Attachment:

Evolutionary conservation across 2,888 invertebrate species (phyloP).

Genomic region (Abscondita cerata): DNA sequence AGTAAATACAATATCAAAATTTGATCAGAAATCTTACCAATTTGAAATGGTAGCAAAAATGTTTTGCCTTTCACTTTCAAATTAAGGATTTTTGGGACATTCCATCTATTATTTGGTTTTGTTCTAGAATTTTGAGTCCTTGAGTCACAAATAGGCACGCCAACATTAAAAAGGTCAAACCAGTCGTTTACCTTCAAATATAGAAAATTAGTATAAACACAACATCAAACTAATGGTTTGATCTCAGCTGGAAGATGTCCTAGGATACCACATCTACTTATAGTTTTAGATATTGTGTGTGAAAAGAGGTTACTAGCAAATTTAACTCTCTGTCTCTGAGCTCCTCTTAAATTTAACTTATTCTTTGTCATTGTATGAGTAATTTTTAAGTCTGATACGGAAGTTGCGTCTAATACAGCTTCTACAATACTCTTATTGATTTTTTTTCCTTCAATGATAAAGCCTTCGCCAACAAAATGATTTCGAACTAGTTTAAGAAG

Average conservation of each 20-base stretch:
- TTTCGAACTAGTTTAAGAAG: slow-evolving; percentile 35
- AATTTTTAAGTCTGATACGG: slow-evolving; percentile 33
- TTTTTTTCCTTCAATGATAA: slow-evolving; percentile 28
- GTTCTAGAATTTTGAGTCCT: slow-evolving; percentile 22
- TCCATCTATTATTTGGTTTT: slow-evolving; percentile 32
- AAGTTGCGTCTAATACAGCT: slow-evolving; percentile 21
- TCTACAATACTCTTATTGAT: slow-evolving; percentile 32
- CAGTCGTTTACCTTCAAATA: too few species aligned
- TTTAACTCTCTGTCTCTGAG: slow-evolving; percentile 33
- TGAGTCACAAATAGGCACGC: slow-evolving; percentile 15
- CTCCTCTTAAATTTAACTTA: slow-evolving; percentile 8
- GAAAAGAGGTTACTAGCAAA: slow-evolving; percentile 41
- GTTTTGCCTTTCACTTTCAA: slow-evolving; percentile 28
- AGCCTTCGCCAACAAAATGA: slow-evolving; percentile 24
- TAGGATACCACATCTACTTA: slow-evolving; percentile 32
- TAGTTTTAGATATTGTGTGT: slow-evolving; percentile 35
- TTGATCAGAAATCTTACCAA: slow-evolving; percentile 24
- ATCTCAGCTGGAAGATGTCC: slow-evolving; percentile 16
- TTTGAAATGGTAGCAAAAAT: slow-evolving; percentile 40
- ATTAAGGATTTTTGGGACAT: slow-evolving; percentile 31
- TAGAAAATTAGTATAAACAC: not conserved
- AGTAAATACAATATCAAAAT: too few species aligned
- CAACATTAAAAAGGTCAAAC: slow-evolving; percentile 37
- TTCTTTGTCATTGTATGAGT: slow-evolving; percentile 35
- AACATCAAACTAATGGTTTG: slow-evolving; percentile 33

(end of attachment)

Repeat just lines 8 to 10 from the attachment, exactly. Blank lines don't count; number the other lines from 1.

- TCCATCTATTATTTGGTTTT: slow-evolving; percentile 32
- AAGTTGCGTCTAATACAGCT: slow-evolving; percentile 21
- TCTACAATACTCTTATTGAT: slow-evolving; percentile 32